Research published in The Astronomical Journal revealed that astronomers detected cyclopropenylidene (C3H2) in the atmosphere of Tit, Saturn’s satellite. The molecule is extremely rare and carbon-based, in addition to being so reactive that it can only exist on Earth if it is produced in the laboratory.
In fact, the particle has never been detected in an atmosphere, in the Solar System or elsewhere. Until then, scientists thought that the only other place that would remain stable is the cold void of interstellar space. But the atmosphere of Saturn’s moon can be an ideal environment for more complex organic molecules.
“We thought of Tit as a real-life laboratory where we can see chemistry similar to that of ancient Earth when life was taking over here,” said astrobilologist Melissa Trainer of NASA’s Goddard Space Flight Center, one of the chief scientists who will investigate the Moon in the next Dragonfly mission, which will be launched in 2027.
According to Trainer, molecules larger than C3H2 will still be found, but it is still necessary to know what is going on in the atmosphere to understand the chemical reactions that lead complex organic molecules to form and reach the surface.
Small and strange molecule
Cyclopropenylidene – which even NASA researchers describe as a very strange small molecule – does not tend to last very long under atmospheric conditions, as it reacts quickly and easily with other molecules, forming other compounds. The interstellar space is very cold and diffuse, which means that the compounds are not interacting much and C3H2 can be made whole.
Probably, Tit’s little atmosphere contributed to the molecule surviving. Image: Nasa / Reproduction
Tit is very different from interstellar space, as it has lakes and clouds of hydrocarbons, in addition to a predominantly nitrogen atmosphere with a little methane. The atmosphere is four times thicker than the Earth’s (which is also dominated by nitrogen). Beneath the surface, scientists think there is a huge ocean of salt water.
Tit a treasure trove of new molecules
In 2016, a team led by planetary scientist Conor Nixon of NASA’s Goddard Space Flight Center used the ALMA observatory radio (Atacama Large Millimeter / Submillimeter Array) in Chile to probe Tit’s lunar atmosphere, looking for organic molecules.
The particle was found in the upper atmosphere, above the surface, where it detected its unknown chemical signature. When comparing it to a database of chemical profiles, the team identified the molecule as C3H2. The low atmosphere at that altitude is likely to contribute to the survival of the molecule, but the reason why it appears in Tit and no other world is a mystery.
“When I realized I was looking at cyclopropenylidene, I found it really unexpected. Tit is a unique satellite in our Solar System and has proven to be a treasure trove of new molecules,” said Nixon.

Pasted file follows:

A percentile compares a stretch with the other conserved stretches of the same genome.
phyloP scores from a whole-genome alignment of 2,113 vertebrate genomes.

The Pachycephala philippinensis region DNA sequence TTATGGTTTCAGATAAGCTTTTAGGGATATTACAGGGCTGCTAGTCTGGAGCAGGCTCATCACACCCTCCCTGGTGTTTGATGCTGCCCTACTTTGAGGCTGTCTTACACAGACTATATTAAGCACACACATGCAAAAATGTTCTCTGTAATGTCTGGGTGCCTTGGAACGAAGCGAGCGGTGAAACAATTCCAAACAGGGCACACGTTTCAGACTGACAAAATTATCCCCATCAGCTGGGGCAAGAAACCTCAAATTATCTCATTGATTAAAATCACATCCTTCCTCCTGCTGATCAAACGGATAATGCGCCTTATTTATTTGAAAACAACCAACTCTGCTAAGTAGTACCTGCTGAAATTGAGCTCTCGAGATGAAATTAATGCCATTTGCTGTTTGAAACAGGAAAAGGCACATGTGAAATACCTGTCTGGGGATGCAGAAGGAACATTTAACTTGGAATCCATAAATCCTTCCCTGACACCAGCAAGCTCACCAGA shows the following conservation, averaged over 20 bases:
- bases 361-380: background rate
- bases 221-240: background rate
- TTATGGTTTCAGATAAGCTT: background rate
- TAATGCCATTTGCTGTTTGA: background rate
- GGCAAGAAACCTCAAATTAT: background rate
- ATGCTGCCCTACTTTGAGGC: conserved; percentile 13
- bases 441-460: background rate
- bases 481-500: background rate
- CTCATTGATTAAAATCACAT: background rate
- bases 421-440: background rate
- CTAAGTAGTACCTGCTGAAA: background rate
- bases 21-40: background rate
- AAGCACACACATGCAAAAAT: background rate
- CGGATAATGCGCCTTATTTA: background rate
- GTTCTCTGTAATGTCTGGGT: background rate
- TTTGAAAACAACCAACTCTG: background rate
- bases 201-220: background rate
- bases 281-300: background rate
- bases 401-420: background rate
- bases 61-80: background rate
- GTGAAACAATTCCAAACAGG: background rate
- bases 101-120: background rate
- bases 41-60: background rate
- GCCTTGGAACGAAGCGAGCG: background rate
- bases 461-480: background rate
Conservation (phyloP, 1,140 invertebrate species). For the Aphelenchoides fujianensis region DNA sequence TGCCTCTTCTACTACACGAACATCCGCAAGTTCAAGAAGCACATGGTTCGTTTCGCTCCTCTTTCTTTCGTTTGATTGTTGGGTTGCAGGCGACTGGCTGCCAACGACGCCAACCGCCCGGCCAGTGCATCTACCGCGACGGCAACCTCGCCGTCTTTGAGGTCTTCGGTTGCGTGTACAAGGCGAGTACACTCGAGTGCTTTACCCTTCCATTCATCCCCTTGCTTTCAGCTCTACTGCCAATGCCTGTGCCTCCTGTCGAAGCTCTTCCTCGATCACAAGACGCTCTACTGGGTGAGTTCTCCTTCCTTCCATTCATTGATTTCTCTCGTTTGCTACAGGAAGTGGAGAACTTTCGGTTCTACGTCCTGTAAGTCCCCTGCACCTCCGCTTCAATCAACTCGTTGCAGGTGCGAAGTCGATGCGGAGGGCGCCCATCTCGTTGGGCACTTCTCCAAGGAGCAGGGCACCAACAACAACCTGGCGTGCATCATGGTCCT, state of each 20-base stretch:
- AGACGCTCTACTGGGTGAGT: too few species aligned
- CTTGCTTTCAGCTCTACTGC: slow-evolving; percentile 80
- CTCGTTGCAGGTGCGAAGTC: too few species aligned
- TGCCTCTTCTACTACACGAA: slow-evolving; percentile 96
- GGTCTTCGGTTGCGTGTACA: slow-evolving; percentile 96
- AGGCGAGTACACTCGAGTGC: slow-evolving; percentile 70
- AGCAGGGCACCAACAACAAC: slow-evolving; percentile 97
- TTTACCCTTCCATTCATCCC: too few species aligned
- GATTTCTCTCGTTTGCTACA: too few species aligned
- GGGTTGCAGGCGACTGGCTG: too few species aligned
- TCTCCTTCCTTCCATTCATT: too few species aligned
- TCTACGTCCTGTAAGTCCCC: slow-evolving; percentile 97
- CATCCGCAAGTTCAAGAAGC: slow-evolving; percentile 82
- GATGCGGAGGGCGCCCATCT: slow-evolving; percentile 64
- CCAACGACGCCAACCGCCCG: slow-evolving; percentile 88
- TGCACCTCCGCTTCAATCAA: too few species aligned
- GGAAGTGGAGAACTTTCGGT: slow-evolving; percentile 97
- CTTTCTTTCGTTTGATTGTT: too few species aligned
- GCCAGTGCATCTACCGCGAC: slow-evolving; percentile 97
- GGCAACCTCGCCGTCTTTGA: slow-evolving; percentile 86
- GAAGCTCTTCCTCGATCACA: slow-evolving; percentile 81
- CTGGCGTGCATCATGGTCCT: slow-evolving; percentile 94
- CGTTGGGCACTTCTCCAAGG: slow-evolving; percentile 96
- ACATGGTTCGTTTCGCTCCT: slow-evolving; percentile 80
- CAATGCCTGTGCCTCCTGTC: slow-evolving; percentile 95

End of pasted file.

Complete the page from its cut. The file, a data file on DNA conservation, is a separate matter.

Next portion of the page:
Cyclopropenylidene is of particular interest, as it is known as a ring molecule (its three carbon atoms are attached to a ring). Although the molecule itself is not known to play a biological role, the nitrogenous bases of DNA and RNA are based on such molecular rings.
Scientists want to find out if there’s life on Tit
The smaller the molecule, the more potential it has, since reactions involving smaller particles with less bonds must happen faster than reactions with larger and more complicated molecules. This means that when this happens with smaller particles, a more diverse range of results appears.
Researchers hope to find conditions for life in Tit’s oceans. Image: Nasa / Reproduction
Previously, benzene (C6H6) was thought to be the smallest hydrocarbon ring molecule found in any atmosphere (including that of Tit).
Tit is already a hive of organic chemical activity, as nitrogen and methane break up in sunlight, triggering a cascade of chemical reactions. Whether these reactions can result in any kind of life is an assumption that scientists are dying to respond to.
“We are trying to find out if Tit is habitable, to know which compounds in the atmosphere reach the surface and then to find out if this material can pass through the ice crust to the ocean, because we think that where the habitable conditions are,” commented gelologist Rosaly Lopes from NASA’s Jet Propulsion Lab.
Finding out which compounds are present in the atmosphere is a very important step in this research process. Ocyclopropenylidene may be small and strange, but this extremely rare molecule may be a key piece of Tit’s chemical puzzle. Now scientists just need to find out how it fits.
Source: Science Alert